Get comfortable being uncomfortable.

I know I bang on about it a lot. But for a good reason. From running ultra marathons to quitting my 9-5 and working for myself to moving to another country, I wouldn’t have done any of these things If I hadn’t got comfortable being uncomfortable.

I feel uncomfortable 70% of the time these days. And when I say uncomfortable, I’m not talking about discomfort that is emotionally or physically dangerous, or just plain stupid. I also don’t mean that I walk around, day-to-day with a troubled expression on my face, not enjoying life and constantly pushing myself to breaking point. Being uncomfortable for me simply means that I resist resistance.

Resistance comes in many guises, and it mostly shows up when I am about to do something I decide is not pleasurable or important in the short-term. Things like exercising. Or when I’m on the verge of pressing the send button on an email, pitching an article to a website where my writing could be read by millions of people. Or admitting to someone that I am sad or upset or disappointed.

I find all of these things pretty uncomfortable and my initial reaction is to step away or shut down or avoid, avoid, avoid in any way I can.

And yet I’ve learned, over quite a number of years now, that the things I resist the most are the things that are good for me in the long term – things that help me grow as a friend, as a sister, as a mum, as a daughter, as a coach, as a human – and that avoiding them is a such a massive, asshole-y disservice to myself.

One of my lovely clients wrote to me yesterday and asked how she can learn to build up her, as she described it, ‘uncomfortable emotional muscle’.

My reply? Start small. Get uncomfortable doing things that don’t have massive consequences. That don’t take huge amounts of effort or time or resources. Things like doing one extra pushup at the end of your workout, or one single pushup if you’re not the pushup type, or making a note of something when you think about it, instead of telling yourself, “I’ll totally remember this later”, because you probably won’t. Upon waking in the morning, instead of reaching for your phone to bog-eyed scroll through Facebook, you can do something else; maybe a five-minute meditation with Buddhify (my favourite meditation app) or some cold shower therapy or drinking a pint of water with some fresh lemon. My good friend, Nicole, in her fascinating discussion with Alexandra Franzen – over on her new podcast – explained that she makes herself do things she doesn’t feel like doing, such as putting her empty bowl in the dishwasher instead of leaving it in the sink for later.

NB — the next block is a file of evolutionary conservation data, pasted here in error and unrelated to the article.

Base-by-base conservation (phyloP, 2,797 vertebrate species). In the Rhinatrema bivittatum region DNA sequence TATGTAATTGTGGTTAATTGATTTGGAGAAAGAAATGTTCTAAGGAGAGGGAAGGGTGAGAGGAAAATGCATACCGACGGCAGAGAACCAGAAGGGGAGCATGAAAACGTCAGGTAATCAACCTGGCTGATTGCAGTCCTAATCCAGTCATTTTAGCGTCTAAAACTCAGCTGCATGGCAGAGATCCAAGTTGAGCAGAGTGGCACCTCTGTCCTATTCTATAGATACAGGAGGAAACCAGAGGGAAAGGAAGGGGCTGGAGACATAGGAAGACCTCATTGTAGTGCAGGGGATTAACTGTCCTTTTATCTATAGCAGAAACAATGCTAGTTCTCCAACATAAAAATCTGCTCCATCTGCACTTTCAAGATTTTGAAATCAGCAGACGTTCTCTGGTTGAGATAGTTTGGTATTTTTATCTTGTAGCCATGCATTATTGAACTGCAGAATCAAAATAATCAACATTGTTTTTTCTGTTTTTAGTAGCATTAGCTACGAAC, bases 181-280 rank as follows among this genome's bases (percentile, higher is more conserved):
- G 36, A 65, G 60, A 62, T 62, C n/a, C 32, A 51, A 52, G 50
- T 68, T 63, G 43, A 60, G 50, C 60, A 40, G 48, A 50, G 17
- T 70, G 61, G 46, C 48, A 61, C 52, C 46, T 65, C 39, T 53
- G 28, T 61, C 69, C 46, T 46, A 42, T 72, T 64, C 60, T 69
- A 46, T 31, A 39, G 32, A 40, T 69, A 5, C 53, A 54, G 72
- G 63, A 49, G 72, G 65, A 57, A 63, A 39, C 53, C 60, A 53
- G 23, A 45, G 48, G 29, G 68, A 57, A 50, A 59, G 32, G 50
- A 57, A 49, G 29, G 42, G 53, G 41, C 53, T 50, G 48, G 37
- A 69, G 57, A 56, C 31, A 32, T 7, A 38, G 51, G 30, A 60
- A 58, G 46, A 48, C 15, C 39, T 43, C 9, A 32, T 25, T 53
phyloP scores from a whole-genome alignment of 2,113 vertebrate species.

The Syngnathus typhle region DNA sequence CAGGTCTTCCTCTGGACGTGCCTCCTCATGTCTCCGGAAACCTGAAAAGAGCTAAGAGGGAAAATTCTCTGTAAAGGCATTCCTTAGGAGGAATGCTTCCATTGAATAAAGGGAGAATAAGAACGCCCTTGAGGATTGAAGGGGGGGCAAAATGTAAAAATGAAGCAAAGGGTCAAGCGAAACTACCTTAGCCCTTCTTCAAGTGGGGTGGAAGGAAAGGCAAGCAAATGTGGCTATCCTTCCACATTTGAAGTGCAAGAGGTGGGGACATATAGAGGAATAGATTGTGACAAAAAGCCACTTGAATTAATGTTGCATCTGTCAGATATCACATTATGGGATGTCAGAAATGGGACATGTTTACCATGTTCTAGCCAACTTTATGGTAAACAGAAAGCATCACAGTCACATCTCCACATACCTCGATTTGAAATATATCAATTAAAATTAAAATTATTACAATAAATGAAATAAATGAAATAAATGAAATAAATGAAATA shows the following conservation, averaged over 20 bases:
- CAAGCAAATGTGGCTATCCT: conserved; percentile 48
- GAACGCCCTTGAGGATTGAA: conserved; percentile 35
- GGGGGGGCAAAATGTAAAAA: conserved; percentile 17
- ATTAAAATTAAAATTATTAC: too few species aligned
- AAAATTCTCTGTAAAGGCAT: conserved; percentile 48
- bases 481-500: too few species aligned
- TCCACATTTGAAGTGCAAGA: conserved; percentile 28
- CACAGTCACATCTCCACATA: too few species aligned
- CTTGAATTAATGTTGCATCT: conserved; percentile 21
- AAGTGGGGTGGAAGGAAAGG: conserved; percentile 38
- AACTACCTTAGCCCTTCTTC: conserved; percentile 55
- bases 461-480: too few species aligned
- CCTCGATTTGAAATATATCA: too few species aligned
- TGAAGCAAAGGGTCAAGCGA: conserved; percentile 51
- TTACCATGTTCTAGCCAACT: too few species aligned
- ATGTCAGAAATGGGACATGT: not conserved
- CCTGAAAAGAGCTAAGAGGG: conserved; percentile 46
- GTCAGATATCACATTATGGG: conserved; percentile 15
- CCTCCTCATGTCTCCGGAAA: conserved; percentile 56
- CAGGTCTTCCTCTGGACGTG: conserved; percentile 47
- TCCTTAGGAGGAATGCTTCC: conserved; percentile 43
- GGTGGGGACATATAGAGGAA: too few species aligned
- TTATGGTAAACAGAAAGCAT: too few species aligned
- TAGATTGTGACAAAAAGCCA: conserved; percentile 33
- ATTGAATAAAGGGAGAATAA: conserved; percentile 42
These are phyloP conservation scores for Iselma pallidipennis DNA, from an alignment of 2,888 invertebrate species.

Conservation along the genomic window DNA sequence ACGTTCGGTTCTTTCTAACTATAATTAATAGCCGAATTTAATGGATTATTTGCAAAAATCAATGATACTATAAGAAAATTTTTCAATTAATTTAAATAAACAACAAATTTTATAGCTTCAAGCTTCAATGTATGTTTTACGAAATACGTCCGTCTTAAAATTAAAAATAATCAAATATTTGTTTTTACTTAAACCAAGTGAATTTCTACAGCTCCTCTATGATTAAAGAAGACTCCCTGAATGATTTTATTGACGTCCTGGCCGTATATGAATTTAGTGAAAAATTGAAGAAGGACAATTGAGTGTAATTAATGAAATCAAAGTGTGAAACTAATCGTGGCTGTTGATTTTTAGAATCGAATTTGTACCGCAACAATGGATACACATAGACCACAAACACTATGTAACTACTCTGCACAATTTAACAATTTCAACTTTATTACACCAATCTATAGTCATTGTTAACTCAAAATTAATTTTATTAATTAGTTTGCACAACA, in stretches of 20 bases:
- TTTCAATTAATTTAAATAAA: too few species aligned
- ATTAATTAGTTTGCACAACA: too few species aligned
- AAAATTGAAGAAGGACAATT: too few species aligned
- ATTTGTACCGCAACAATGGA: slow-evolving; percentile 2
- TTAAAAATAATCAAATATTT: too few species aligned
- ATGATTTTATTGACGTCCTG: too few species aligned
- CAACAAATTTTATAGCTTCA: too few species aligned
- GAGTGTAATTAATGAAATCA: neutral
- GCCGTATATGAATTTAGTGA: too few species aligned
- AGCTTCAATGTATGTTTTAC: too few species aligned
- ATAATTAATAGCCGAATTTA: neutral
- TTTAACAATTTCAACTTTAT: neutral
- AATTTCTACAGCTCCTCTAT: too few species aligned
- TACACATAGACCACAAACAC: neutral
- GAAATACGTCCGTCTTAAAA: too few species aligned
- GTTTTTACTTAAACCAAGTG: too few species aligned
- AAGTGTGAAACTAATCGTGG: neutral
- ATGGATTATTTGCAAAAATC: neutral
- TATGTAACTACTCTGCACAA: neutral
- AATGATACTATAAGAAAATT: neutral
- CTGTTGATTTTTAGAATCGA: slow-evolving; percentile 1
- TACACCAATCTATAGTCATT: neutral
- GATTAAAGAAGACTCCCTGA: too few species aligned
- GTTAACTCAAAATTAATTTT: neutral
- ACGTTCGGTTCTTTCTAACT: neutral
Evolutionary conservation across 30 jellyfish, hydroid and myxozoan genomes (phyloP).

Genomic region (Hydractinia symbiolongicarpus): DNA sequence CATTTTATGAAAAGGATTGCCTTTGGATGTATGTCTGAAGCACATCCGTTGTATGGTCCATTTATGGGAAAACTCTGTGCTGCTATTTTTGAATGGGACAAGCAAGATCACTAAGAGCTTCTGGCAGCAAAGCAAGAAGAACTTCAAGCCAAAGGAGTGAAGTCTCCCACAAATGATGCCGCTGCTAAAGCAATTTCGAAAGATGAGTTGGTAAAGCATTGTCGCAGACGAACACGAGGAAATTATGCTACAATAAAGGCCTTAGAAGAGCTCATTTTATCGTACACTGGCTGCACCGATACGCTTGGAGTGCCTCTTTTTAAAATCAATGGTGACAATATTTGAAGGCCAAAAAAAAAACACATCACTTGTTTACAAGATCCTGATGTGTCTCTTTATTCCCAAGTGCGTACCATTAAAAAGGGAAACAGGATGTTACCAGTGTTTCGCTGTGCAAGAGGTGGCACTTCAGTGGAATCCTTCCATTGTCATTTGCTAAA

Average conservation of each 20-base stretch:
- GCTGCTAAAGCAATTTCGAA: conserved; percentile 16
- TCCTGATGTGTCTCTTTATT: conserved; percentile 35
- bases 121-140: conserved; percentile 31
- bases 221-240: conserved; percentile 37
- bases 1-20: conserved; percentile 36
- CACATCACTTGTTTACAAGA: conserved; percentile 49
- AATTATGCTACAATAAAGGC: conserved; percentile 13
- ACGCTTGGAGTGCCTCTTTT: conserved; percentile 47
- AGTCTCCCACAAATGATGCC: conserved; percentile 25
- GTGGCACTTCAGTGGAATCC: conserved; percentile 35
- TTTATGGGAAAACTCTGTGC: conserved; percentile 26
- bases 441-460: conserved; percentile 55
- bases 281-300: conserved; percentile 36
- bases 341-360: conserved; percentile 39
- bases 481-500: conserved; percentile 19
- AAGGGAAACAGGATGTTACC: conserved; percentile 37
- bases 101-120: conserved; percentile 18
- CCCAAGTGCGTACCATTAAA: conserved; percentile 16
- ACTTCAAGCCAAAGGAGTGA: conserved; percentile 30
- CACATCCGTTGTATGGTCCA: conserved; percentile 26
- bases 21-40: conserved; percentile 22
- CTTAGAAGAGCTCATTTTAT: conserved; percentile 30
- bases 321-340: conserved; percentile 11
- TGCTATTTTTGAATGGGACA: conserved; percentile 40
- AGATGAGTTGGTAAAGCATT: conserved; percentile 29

Starting small tricks your brain without it noticing, so that it doesn’t automatically send the message to resist or run. It’s a bit like creeping around a sleeping tiger. Only you’re less likely to get your eyes gauged out.

Step by step. For most of us, it’s how we learn. And as those small steps get easier, as we get comfortable being uncomfortable, we pave the way for the moments when we come up against the big stuff and it’s really time to flex our uncomfortable emotional muscle.